“Ideally, I’d like each court to have ten trials per year, so in a perfect world, that’s about 30, and it is a lot of work for our staff. Last year the office did four. But trials are really the best way to gauge what our community feels about criminal activity.” To accommodate the workload, his office has 19 new employees and Dick has plans for four more this year. “We put out notices across the state and found people from all over Texas were eager to work here. [First Assistant D.A.] Lindsey and I have created structure in our organization where there was none, and at the same time I have also begun the process of reconstructing our office spaces to accommodate new staff members.” Capital improvement plans were due just 45 days in office, which include a conference room and office space for new and future employees.
“Veteran and new staff are already working through our backlog of 1500 cases as well as assessing new cases coming in every day. The backlog is largely due to the previous District Attorney’s policy to accept every felony case that was submitted to her office, which resulted in nearly 3,800 cases being filed in one year. Her office eventually went on to dismiss approximately 40% of these improperly filed cases, sometimes a year or more after accepting the original charge. My newly created Intake Division is designed to screen out those cases on the front end—saving taxpayer money and county resources,” Dick says.
“The system we have now organizes us into four divisions, working collaboratively to assess and evaluate every case at intake. While most counties put their least experienced attorneys in the intake positions, we have hired Board Certified Criminal Lawyers who have individually 33- and 40- years of legal experience that they bring to the Intake Division. My Intake Division determines the viability of every case and determines if it is reasonable to go to a grand jury, back to the police or declined. This avoids engaging investigators, prosecutors, clerks, defense attorneys, and even judges unnecessarily, which saves tax dollars.”
D.A. Dick reports the new organization is working very well and the team is enthusiastic about the vision and structure to fix the office. He is clearly confident in his recent hires. “Despite working in different courts, my staff is incredibly bonded and they have an excellent team mentality. We are collaborating well with investigators, victim assistance, the appellate division and prosecutors—everything is a whole-office effort.”
One hurdle he continues to face is making sure staff have the tools to get the job done. “A lot of what I do every day is administrative at this point because this is a large government agency. A paradigm shift is necessary to bring Williamson County citizens the excellence in criminal justice they deserve. Basic, fundamental changes must be implemented to achieve this goal. I believe this County is solid enough to manage and justify special circumstances for the sake of efficacy and I look forward to our elected officials being flexible about helping me make the necessary changes.”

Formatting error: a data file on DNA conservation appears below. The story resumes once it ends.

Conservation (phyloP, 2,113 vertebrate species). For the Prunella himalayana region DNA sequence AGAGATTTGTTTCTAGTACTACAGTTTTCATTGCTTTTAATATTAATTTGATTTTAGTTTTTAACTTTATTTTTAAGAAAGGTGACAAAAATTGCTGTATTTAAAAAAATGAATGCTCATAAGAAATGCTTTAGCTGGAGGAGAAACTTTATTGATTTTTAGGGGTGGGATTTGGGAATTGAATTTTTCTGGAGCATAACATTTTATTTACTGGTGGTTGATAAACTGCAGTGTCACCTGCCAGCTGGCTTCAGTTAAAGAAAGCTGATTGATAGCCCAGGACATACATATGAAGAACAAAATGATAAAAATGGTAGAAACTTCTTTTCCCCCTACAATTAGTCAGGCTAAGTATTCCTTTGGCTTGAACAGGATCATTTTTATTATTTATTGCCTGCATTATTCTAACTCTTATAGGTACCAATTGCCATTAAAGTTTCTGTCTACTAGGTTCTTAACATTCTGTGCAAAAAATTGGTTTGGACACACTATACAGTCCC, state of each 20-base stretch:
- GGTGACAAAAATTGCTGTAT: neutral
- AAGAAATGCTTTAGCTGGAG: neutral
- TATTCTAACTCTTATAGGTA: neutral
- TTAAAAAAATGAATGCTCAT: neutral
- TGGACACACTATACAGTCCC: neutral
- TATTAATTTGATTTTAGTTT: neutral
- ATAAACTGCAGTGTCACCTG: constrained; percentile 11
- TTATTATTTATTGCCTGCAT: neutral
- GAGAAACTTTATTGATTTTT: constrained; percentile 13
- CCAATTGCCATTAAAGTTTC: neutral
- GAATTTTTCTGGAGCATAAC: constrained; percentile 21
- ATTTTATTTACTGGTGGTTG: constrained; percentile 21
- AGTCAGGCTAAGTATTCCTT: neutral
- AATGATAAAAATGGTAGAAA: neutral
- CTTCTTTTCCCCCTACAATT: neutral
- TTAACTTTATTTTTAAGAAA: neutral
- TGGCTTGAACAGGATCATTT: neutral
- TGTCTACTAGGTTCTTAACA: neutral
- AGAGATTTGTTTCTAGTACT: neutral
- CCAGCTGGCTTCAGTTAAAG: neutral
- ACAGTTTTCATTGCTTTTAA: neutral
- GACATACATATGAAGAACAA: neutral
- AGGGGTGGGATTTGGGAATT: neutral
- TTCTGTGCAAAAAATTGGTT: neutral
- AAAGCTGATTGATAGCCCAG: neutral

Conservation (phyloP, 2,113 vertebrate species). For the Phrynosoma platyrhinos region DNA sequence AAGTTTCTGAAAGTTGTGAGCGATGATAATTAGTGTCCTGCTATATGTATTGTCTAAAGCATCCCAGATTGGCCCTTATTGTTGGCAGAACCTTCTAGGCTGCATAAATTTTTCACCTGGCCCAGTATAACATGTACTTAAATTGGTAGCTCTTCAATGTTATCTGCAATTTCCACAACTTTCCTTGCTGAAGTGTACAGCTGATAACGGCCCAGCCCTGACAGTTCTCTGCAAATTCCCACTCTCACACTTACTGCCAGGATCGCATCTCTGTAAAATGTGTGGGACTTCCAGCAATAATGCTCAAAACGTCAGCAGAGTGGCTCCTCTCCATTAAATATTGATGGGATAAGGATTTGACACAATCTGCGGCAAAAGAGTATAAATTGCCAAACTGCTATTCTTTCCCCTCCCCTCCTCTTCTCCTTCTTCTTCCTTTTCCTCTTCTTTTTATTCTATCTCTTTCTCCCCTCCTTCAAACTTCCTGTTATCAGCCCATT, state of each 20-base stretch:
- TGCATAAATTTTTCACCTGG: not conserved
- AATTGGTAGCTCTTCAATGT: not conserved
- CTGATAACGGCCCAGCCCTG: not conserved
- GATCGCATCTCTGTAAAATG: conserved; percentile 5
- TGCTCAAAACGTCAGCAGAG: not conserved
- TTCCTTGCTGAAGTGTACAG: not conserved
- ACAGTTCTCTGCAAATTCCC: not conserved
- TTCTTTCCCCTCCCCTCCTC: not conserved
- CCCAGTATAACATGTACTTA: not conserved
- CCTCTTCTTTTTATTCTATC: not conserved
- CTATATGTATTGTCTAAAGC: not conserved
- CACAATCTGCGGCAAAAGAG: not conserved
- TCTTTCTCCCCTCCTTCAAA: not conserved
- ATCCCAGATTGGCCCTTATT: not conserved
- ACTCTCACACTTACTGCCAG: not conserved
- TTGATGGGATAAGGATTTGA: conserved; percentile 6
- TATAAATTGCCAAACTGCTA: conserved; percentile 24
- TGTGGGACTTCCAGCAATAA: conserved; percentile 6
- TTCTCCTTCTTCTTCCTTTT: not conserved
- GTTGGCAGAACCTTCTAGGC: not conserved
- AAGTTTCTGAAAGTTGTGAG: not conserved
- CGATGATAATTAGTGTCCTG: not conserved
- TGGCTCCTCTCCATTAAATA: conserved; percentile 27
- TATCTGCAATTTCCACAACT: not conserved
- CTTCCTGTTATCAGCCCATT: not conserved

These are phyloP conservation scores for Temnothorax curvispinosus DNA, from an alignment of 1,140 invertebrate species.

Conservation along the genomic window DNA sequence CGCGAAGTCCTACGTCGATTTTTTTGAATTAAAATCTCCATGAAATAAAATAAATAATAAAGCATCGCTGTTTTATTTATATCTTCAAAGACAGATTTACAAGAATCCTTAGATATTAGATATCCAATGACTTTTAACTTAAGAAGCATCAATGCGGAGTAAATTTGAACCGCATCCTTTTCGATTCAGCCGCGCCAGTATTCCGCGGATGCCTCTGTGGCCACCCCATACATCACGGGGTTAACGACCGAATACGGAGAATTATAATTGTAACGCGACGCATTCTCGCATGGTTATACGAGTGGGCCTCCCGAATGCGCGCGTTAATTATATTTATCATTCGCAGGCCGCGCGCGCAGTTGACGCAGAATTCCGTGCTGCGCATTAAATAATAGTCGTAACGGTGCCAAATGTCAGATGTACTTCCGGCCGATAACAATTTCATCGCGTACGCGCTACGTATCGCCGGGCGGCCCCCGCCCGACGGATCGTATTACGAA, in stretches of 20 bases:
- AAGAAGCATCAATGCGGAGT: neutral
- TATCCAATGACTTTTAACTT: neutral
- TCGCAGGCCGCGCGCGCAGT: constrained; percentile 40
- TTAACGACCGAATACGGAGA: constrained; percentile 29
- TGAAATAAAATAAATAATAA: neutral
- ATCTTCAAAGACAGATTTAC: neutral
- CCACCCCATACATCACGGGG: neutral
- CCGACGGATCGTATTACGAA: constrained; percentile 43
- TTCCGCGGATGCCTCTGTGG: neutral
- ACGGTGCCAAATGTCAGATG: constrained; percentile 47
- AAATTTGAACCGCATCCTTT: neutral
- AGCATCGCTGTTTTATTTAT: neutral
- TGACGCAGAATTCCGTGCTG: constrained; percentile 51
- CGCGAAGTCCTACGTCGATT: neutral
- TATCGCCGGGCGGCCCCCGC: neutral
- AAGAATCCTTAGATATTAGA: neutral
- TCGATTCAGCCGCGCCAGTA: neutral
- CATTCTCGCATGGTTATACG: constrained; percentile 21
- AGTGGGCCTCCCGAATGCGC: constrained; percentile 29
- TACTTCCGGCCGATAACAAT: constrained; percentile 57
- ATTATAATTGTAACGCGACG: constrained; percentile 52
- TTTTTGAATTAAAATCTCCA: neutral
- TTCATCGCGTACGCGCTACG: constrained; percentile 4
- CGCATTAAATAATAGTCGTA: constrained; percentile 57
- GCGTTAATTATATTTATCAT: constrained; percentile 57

The biggest challenge administratively, he says, is the move to a paperless office. With some on his staff still physically going through boxes of paper, the task of moving old files to digital while keeping up with new casework is daunting. In addition to the volume, the software platforms are not optimally integrated, as planned, with judicial and jail systems. “We have to rely on this system to maintain thousands of records and it is my goal to create intuitive processes; we are creating a system nearly from scratch. At the same time, this is not just data entry. We have a flood of digital evidence—911 calls, body- and dash-cams from multiple officers, and jail cams on just one incident can mean dozens of CDs—plus greater discovery compliance and we must consider Michael Morton requirements. Case intake requires thoughtful and meticulous discernment so again we are relying on people with a lot of expertise in the law who can scan everything and ensure it gets assigned to the right people.” Dick has also hired from a cross-section of professional skill levels; corporate, education and legal, to evaluate the process from all angles and make it as smooth as possible.
Personally, Mr. Dick says the job is going very well and he looks forward to coming to work every day. “Our goal every day is to make a difference and it is a lot more than trying cases, but I am glad to be in a position to be able to do so. One of the things I love, and missed, about being in the prosecutors office is the team work. Defense lawyers work pretty much on their own and the State has a whole team.
“At the same time, that’s also one of the things I bring to this job; having been a defense attorney, it is useful to be able to see the trial from the other side and thereby help my prosecutors plan for whatever they will come up against in an opening statement.”
Dick is looking forward to the days when the administrative work is more streamlined and he can balance focus on casework. “I am most happy when I get to make decisions. Right now I’m looking at some previous cases and while I think I may have made different decisions at that time, most do not have compelling arguments to revisit. I know some may be disappointed but I’m confident in those judgments.”
In the current environment, priorities still lie with improved communication, greater organization and making everything more efficient to enable more trials. “I trust my staff to do the right things. We won’t win every single case but that should not keep us from trying them. Win or lose, every day is instructive and we are always a little closer to knowing how our juries—our citizens—feel about crime and how we’re combating it. This is a rare era, with a new Sheriff, new judges and new laws. I am motivated being a part of this growing county in an exciting time.”